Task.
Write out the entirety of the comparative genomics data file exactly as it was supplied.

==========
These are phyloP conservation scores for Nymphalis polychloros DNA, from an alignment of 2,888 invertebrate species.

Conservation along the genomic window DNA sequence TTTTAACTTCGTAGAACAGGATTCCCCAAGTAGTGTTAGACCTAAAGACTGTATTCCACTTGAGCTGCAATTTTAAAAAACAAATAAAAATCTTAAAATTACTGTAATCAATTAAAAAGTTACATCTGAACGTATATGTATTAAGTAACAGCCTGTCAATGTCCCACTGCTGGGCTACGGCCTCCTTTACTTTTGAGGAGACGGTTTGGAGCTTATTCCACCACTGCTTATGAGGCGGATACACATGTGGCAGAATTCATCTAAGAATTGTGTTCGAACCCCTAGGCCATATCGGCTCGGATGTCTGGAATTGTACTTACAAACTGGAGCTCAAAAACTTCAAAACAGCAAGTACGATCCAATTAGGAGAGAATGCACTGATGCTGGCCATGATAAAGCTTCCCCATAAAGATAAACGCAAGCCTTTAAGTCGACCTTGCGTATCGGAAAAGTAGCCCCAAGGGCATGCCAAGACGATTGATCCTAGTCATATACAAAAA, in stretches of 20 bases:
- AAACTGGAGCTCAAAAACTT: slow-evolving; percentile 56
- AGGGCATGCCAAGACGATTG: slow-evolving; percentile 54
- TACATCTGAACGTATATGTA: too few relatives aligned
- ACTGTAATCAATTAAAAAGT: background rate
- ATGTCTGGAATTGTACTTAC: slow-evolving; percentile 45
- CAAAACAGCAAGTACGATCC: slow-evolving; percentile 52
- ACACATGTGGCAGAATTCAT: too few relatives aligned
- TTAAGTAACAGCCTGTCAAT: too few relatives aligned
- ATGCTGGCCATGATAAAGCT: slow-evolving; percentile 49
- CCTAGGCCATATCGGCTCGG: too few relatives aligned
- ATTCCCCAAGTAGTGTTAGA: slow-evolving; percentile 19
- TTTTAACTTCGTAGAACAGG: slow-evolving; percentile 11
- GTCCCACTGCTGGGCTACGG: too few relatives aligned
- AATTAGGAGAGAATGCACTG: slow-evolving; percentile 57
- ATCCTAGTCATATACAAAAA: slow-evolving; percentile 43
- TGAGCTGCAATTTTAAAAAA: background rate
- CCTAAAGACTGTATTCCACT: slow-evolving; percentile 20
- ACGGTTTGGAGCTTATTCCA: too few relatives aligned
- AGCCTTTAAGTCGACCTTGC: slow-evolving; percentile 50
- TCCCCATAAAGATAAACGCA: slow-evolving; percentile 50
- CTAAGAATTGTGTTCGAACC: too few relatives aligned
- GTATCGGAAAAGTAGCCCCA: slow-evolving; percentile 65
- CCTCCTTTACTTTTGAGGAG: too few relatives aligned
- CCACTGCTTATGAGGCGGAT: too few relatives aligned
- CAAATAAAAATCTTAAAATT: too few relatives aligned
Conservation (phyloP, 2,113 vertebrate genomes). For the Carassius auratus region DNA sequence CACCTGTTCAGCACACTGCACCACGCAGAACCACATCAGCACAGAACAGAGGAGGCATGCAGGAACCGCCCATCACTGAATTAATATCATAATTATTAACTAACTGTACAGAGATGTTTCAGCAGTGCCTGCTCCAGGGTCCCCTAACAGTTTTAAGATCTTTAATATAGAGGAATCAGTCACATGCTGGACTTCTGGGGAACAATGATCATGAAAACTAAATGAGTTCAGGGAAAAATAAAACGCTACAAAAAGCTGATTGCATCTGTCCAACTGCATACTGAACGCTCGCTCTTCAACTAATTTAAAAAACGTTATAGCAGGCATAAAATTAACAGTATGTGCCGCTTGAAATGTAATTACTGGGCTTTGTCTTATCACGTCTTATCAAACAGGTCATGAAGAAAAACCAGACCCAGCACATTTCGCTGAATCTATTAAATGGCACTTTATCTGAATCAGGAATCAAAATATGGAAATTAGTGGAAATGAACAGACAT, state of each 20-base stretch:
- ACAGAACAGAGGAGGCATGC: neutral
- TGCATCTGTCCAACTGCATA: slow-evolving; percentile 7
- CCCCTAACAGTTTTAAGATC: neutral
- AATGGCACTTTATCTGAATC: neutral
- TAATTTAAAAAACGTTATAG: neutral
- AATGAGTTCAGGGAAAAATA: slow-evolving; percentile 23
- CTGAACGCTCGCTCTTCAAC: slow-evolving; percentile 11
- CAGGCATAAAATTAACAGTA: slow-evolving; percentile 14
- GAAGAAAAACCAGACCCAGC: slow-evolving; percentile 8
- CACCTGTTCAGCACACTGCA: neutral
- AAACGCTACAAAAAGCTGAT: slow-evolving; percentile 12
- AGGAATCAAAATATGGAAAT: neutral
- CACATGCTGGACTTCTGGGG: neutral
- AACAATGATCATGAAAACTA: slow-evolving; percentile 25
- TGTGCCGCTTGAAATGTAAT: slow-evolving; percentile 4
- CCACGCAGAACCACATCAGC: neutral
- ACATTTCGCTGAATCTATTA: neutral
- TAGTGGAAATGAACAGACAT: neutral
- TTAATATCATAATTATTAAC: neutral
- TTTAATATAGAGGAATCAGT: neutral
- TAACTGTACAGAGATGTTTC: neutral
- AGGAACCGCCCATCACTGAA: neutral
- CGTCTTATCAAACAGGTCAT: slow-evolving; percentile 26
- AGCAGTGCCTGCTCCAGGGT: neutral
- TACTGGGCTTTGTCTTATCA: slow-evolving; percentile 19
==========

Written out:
These are phyloP conservation scores for Nymphalis polychloros DNA, from an alignment of 2,888 invertebrate species.

Conservation along the genomic window DNA sequence TTTTAACTTCGTAGAACAGGATTCCCCAAGTAGTGTTAGACCTAAAGACTGTATTCCACTTGAGCTGCAATTTTAAAAAACAAATAAAAATCTTAAAATTACTGTAATCAATTAAAAAGTTACATCTGAACGTATATGTATTAAGTAACAGCCTGTCAATGTCCCACTGCTGGGCTACGGCCTCCTTTACTTTTGAGGAGACGGTTTGGAGCTTATTCCACCACTGCTTATGAGGCGGATACACATGTGGCAGAATTCATCTAAGAATTGTGTTCGAACCCCTAGGCCATATCGGCTCGGATGTCTGGAATTGTACTTACAAACTGGAGCTCAAAAACTTCAAAACAGCAAGTACGATCCAATTAGGAGAGAATGCACTGATGCTGGCCATGATAAAGCTTCCCCATAAAGATAAACGCAAGCCTTTAAGTCGACCTTGCGTATCGGAAAAGTAGCCCCAAGGGCATGCCAAGACGATTGATCCTAGTCATATACAAAAA, in stretches of 20 bases:
- AAACTGGAGCTCAAAAACTT: slow-evolving; percentile 56
- AGGGCATGCCAAGACGATTG: slow-evolving; percentile 54
- TACATCTGAACGTATATGTA: too few relatives aligned
- ACTGTAATCAATTAAAAAGT: background rate
- ATGTCTGGAATTGTACTTAC: slow-evolving; percentile 45
- CAAAACAGCAAGTACGATCC: slow-evolving; percentile 52
- ACACATGTGGCAGAATTCAT: too few relatives aligned
- TTAAGTAACAGCCTGTCAAT: too few relatives aligned
- ATGCTGGCCATGATAAAGCT: slow-evolving; percentile 49
- CCTAGGCCATATCGGCTCGG: too few relatives aligned
- ATTCCCCAAGTAGTGTTAGA: slow-evolving; percentile 19
- TTTTAACTTCGTAGAACAGG: slow-evolving; percentile 11
- GTCCCACTGCTGGGCTACGG: too few relatives aligned
- AATTAGGAGAGAATGCACTG: slow-evolving; percentile 57
- ATCCTAGTCATATACAAAAA: slow-evolving; percentile 43
- TGAGCTGCAATTTTAAAAAA: background rate
- CCTAAAGACTGTATTCCACT: slow-evolving; percentile 20
- ACGGTTTGGAGCTTATTCCA: too few relatives aligned
- AGCCTTTAAGTCGACCTTGC: slow-evolving; percentile 50
- TCCCCATAAAGATAAACGCA: slow-evolving; percentile 50
- CTAAGAATTGTGTTCGAACC: too few relatives aligned
- GTATCGGAAAAGTAGCCCCA: slow-evolving; percentile 65
- CCTCCTTTACTTTTGAGGAG: too few relatives aligned
- CCACTGCTTATGAGGCGGAT: too few relatives aligned
- CAAATAAAAATCTTAAAATT: too few relatives aligned
Conservation (phyloP, 2,113 vertebrate genomes). For the Carassius auratus region DNA sequence CACCTGTTCAGCACACTGCACCACGCAGAACCACATCAGCACAGAACAGAGGAGGCATGCAGGAACCGCCCATCACTGAATTAATATCATAATTATTAACTAACTGTACAGAGATGTTTCAGCAGTGCCTGCTCCAGGGTCCCCTAACAGTTTTAAGATCTTTAATATAGAGGAATCAGTCACATGCTGGACTTCTGGGGAACAATGATCATGAAAACTAAATGAGTTCAGGGAAAAATAAAACGCTACAAAAAGCTGATTGCATCTGTCCAACTGCATACTGAACGCTCGCTCTTCAACTAATTTAAAAAACGTTATAGCAGGCATAAAATTAACAGTATGTGCCGCTTGAAATGTAATTACTGGGCTTTGTCTTATCACGTCTTATCAAACAGGTCATGAAGAAAAACCAGACCCAGCACATTTCGCTGAATCTATTAAATGGCACTTTATCTGAATCAGGAATCAAAATATGGAAATTAGTGGAAATGAACAGACAT, state of each 20-base stretch:
- ACAGAACAGAGGAGGCATGC: neutral
- TGCATCTGTCCAACTGCATA: slow-evolving; percentile 7
- CCCCTAACAGTTTTAAGATC: neutral
- AATGGCACTTTATCTGAATC: neutral
- TAATTTAAAAAACGTTATAG: neutral
- AATGAGTTCAGGGAAAAATA: slow-evolving; percentile 23
- CTGAACGCTCGCTCTTCAAC: slow-evolving; percentile 11
- CAGGCATAAAATTAACAGTA: slow-evolving; percentile 14
- GAAGAAAAACCAGACCCAGC: slow-evolving; percentile 8
- CACCTGTTCAGCACACTGCA: neutral
- AAACGCTACAAAAAGCTGAT: slow-evolving; percentile 12
- AGGAATCAAAATATGGAAAT: neutral
- CACATGCTGGACTTCTGGGG: neutral
- AACAATGATCATGAAAACTA: slow-evolving; percentile 25
- TGTGCCGCTTGAAATGTAAT: slow-evolving; percentile 4
- CCACGCAGAACCACATCAGC: neutral
- ACATTTCGCTGAATCTATTA: neutral
- TAGTGGAAATGAACAGACAT: neutral
- TTAATATCATAATTATTAAC: neutral
- TTTAATATAGAGGAATCAGT: neutral
- TAACTGTACAGAGATGTTTC: neutral
- AGGAACCGCCCATCACTGAA: neutral
- CGTCTTATCAAACAGGTCAT: slow-evolving; percentile 26
- AGCAGTGCCTGCTCCAGGGT: neutral
- TACTGGGCTTTGTCTTATCA: slow-evolving; percentile 19